Thomas A. Abercrombie. Pathways of Memory and Power: Ethnography and History Among an Andean People. Madison: University of Wisconsin Press, 1998. xxviii + 603 pp. $60.00 (cloth), ISBN 0-299-15310-x; $27.00 (paper), ISBN 978-0-299-15314-4.
Reviewed by Susan E. Ramirez (DePaul University/School for American Research)
Published on H-LatAm (October, 1999)
Pathways from Here and There to Eternity
The first reaction to this massive tome is that, like fine wine, it must be consumed slowly and deliberately, so as to savor its complexity and richness. To completely benefit from its reading, it is also helpful to take some deep breaths along the way and swish the contents around in one's mind, like you would an expensive sip of a celebrated vintage in the mouth. But because tastes disagree and levels of sophistication sometimes take years to cultivate, judgments on this book, I predict, will be mixed: from exciting and stimulating to confusing, frustrating, and even infuriating.
The aim of the book, Pathways of Memory and Power, by Thomas A. Abercrombie, is to discover the values that motivate people to engage in the fiesta-cargo system and the meanings inherent in their activities in a small town called Santa Barbara de K'ulta in the Bolivian highlands. In studying the mixed civil-religious authority hierarchy, he also tries to understand the transformations suffered by ritual authority systems as a result of interface between local orders and global processes. But, in pursuing these objectives, he comes, as we will see in more detail below, to realize that the chronological-event and hero-type histories that are common to the western historical tradition are not histories that the people of K'ulta themselves would recognize. The history made by the K'ultas themselves is understood through mostly unwritten forms of social memory. These he describes in great detail.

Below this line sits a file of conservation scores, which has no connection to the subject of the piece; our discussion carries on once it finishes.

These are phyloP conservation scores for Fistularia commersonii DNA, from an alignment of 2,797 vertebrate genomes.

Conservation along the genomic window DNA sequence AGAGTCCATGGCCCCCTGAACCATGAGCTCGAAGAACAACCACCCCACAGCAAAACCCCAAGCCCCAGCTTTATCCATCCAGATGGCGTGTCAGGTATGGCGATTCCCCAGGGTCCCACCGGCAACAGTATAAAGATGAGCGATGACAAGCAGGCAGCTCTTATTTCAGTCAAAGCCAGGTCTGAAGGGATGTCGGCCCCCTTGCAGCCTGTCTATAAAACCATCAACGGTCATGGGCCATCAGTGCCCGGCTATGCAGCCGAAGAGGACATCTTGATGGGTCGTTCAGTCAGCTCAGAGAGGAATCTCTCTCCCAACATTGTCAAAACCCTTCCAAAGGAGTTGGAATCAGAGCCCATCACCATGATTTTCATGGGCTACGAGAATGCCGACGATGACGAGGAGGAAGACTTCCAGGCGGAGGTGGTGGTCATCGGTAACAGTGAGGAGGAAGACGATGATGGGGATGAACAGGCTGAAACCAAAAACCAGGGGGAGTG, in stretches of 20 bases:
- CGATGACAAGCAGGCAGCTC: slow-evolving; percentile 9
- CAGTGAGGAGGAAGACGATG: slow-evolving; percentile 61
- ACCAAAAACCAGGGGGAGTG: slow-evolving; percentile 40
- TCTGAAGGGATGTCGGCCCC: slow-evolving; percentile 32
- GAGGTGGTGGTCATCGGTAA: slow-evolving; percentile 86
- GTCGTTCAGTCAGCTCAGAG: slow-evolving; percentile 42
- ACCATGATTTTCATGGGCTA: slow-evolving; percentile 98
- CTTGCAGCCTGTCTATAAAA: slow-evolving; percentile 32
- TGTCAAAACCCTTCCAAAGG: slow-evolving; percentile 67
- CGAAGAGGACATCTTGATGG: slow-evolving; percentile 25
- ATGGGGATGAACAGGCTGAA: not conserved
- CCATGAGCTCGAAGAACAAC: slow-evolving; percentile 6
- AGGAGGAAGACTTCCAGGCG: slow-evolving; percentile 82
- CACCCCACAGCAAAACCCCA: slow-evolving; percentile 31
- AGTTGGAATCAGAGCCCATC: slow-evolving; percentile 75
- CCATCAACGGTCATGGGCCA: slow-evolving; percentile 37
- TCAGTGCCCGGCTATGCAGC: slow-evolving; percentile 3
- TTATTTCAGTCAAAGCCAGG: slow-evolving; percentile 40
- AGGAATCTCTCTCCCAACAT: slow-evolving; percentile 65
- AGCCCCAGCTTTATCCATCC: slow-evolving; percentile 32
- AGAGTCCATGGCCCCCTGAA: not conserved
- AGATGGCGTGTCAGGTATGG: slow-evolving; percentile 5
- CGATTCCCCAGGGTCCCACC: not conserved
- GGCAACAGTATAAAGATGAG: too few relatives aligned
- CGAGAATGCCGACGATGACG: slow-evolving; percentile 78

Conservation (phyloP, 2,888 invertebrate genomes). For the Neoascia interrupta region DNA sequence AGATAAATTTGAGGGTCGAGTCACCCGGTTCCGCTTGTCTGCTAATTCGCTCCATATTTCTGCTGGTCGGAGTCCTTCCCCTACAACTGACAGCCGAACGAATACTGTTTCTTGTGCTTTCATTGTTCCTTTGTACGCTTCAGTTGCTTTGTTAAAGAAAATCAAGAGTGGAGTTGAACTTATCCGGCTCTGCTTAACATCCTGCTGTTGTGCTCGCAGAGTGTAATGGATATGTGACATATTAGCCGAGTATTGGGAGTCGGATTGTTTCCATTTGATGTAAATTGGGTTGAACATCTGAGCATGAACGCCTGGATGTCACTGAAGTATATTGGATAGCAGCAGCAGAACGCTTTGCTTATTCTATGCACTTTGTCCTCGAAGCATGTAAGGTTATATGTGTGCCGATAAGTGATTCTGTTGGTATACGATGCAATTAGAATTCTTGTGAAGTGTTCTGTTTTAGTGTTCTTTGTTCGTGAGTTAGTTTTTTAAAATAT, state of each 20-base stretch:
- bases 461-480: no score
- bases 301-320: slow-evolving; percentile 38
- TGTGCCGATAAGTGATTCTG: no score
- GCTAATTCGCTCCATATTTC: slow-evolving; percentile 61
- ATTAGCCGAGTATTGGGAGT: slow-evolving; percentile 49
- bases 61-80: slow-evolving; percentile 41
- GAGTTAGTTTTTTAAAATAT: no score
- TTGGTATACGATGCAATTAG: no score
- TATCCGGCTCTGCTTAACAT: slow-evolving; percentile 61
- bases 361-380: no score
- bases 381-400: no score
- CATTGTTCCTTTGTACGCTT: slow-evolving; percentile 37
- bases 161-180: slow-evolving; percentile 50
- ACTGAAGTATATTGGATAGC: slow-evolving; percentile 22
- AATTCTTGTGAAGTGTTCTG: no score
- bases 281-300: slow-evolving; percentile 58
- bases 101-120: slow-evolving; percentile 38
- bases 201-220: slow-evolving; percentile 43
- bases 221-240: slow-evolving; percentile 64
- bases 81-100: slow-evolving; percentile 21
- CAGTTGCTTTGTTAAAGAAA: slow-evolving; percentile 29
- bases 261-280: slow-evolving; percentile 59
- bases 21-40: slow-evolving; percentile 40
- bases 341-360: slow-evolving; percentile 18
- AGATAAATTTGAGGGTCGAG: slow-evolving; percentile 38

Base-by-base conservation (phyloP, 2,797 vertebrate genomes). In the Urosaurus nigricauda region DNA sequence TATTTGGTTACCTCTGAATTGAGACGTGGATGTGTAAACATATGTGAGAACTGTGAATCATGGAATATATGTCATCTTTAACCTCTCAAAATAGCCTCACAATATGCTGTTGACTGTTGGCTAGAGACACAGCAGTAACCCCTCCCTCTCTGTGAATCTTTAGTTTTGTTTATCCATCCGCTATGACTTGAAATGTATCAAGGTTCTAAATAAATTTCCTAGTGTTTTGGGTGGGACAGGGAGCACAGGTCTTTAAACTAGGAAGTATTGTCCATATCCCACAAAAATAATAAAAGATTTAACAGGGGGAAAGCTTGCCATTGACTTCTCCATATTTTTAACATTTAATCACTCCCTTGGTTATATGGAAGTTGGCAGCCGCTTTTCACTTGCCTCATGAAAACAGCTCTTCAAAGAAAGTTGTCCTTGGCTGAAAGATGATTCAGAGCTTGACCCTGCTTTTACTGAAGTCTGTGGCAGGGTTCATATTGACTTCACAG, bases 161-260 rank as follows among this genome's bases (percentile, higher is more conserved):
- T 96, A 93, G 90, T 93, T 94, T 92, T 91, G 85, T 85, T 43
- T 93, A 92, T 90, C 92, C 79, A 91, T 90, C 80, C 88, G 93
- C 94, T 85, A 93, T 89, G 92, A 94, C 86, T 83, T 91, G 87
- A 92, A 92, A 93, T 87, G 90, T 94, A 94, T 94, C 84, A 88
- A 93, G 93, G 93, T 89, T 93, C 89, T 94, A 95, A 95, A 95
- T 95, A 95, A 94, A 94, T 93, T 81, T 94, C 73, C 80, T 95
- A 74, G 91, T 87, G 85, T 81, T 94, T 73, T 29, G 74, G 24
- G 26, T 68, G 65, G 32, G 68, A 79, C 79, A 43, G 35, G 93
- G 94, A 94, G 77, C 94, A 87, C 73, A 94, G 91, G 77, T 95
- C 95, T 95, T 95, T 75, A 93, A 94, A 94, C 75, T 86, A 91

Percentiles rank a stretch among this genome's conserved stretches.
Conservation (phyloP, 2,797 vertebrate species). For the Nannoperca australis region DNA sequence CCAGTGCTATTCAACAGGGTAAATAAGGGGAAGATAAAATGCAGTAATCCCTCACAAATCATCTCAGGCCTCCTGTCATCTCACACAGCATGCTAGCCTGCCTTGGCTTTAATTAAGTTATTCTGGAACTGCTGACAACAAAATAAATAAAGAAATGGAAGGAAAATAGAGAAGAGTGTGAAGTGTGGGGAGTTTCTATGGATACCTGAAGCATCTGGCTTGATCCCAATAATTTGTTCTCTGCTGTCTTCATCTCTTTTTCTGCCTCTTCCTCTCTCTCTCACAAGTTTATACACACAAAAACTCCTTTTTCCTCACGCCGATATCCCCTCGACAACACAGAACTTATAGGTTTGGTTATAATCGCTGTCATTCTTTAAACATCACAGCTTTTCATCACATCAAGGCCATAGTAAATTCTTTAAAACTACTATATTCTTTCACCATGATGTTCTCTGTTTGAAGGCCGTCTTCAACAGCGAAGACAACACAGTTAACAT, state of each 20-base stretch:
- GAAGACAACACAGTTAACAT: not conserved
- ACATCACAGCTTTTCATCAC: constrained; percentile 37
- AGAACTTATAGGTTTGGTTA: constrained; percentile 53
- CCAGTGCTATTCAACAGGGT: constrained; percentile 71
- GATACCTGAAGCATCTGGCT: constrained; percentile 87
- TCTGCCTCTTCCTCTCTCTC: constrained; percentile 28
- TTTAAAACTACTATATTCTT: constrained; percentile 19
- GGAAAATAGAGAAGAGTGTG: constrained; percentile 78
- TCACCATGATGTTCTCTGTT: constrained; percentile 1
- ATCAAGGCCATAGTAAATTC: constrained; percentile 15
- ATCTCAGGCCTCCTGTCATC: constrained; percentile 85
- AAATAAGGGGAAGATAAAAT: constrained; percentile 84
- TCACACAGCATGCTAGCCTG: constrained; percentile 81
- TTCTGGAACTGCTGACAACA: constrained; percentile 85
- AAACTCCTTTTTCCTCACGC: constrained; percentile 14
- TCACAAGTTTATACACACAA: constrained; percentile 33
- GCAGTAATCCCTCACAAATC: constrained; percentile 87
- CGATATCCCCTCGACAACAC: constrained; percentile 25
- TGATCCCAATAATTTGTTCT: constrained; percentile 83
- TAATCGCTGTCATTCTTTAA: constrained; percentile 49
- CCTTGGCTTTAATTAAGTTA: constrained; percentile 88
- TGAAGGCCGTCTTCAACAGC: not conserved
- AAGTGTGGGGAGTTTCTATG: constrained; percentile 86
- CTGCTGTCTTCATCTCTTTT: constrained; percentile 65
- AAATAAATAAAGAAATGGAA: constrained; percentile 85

The results of his ethnographic and archival research and methodologies are presented in three parts. In part One, he explores how the K'ulta people remember -- through origin myths, genealogies, ceque (shrine, pilgrimage or dance paths) transits, taquies (song-dance sequences), pilgrimages, and other types of ritual. He finds that the ritual techniques that the aspiring authorities of K'ulta must master on their way to gaining ever-higher-status office are those by which K'ultas construe their past. Because memories are shaped by present concerns, authorities remember their past in a determined way, for specific ends. These forms of remembering are called "paths of memory", hence the title of the book. They are forms of historical consciousness that empower those who use them. Through the use of these "paths of memory", the people of K'ulta tried to come to grips with their colonial and post-colonial situation and construed themselves as active social agents in and of that world.